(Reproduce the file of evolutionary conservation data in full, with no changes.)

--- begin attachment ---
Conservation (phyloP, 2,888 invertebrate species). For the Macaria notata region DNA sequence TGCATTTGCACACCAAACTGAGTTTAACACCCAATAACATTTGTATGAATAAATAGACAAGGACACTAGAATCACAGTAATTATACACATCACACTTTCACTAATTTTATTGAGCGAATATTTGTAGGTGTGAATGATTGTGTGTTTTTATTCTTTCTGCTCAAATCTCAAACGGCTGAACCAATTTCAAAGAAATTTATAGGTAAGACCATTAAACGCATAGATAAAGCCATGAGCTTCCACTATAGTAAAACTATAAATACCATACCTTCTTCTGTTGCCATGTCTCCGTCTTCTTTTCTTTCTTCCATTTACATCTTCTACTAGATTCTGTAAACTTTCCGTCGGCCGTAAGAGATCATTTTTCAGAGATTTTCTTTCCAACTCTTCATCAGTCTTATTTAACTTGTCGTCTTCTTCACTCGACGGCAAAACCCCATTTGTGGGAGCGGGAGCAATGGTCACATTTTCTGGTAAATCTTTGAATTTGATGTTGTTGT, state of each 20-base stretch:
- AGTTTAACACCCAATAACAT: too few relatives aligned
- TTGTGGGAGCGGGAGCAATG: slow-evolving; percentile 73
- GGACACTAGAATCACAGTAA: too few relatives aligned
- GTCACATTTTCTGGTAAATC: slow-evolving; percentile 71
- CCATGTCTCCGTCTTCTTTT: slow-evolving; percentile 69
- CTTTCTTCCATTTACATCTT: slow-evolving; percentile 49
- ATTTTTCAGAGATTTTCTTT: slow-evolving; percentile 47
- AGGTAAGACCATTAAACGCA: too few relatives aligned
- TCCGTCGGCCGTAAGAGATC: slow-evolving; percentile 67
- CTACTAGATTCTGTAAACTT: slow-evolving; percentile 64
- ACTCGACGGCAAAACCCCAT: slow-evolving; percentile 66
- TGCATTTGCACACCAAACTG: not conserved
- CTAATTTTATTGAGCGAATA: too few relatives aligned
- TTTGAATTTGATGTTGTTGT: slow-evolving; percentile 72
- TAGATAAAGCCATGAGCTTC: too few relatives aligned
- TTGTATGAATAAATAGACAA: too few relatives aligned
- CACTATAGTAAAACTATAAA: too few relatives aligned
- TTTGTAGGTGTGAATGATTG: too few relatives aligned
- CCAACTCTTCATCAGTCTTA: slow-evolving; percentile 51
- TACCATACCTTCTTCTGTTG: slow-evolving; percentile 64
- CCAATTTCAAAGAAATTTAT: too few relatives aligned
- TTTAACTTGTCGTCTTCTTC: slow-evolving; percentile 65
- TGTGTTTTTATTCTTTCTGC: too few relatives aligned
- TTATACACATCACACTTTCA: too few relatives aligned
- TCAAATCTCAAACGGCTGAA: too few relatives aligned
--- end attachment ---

Conservation (phyloP, 2,888 invertebrate species). For the Macaria notata region DNA sequence TGCATTTGCACACCAAACTGAGTTTAACACCCAATAACATTTGTATGAATAAATAGACAAGGACACTAGAATCACAGTAATTATACACATCACACTTTCACTAATTTTATTGAGCGAATATTTGTAGGTGTGAATGATTGTGTGTTTTTATTCTTTCTGCTCAAATCTCAAACGGCTGAACCAATTTCAAAGAAATTTATAGGTAAGACCATTAAACGCATAGATAAAGCCATGAGCTTCCACTATAGTAAAACTATAAATACCATACCTTCTTCTGTTGCCATGTCTCCGTCTTCTTTTCTTTCTTCCATTTACATCTTCTACTAGATTCTGTAAACTTTCCGTCGGCCGTAAGAGATCATTTTTCAGAGATTTTCTTTCCAACTCTTCATCAGTCTTATTTAACTTGTCGTCTTCTTCACTCGACGGCAAAACCCCATTTGTGGGAGCGGGAGCAATGGTCACATTTTCTGGTAAATCTTTGAATTTGATGTTGTTGT, state of each 20-base stretch:
- AGTTTAACACCCAATAACAT: too few relatives aligned
- TTGTGGGAGCGGGAGCAATG: slow-evolving; percentile 73
- GGACACTAGAATCACAGTAA: too few relatives aligned
- GTCACATTTTCTGGTAAATC: slow-evolving; percentile 71
- CCATGTCTCCGTCTTCTTTT: slow-evolving; percentile 69
- CTTTCTTCCATTTACATCTT: slow-evolving; percentile 49
- ATTTTTCAGAGATTTTCTTT: slow-evolving; percentile 47
- AGGTAAGACCATTAAACGCA: too few relatives aligned
- TCCGTCGGCCGTAAGAGATC: slow-evolving; percentile 67
- CTACTAGATTCTGTAAACTT: slow-evolving; percentile 64
- ACTCGACGGCAAAACCCCAT: slow-evolving; percentile 66
- TGCATTTGCACACCAAACTG: not conserved
- CTAATTTTATTGAGCGAATA: too few relatives aligned
- TTTGAATTTGATGTTGTTGT: slow-evolving; percentile 72
- TAGATAAAGCCATGAGCTTC: too few relatives aligned
- TTGTATGAATAAATAGACAA: too few relatives aligned
- CACTATAGTAAAACTATAAA: too few relatives aligned
- TTTGTAGGTGTGAATGATTG: too few relatives aligned
- CCAACTCTTCATCAGTCTTA: slow-evolving; percentile 51
- TACCATACCTTCTTCTGTTG: slow-evolving; percentile 64
- CCAATTTCAAAGAAATTTAT: too few relatives aligned
- TTTAACTTGTCGTCTTCTTC: slow-evolving; percentile 65
- TGTGTTTTTATTCTTTCTGC: too few relatives aligned
- TTATACACATCACACTTTCA: too few relatives aligned
- TCAAATCTCAAACGGCTGAA: too few relatives aligned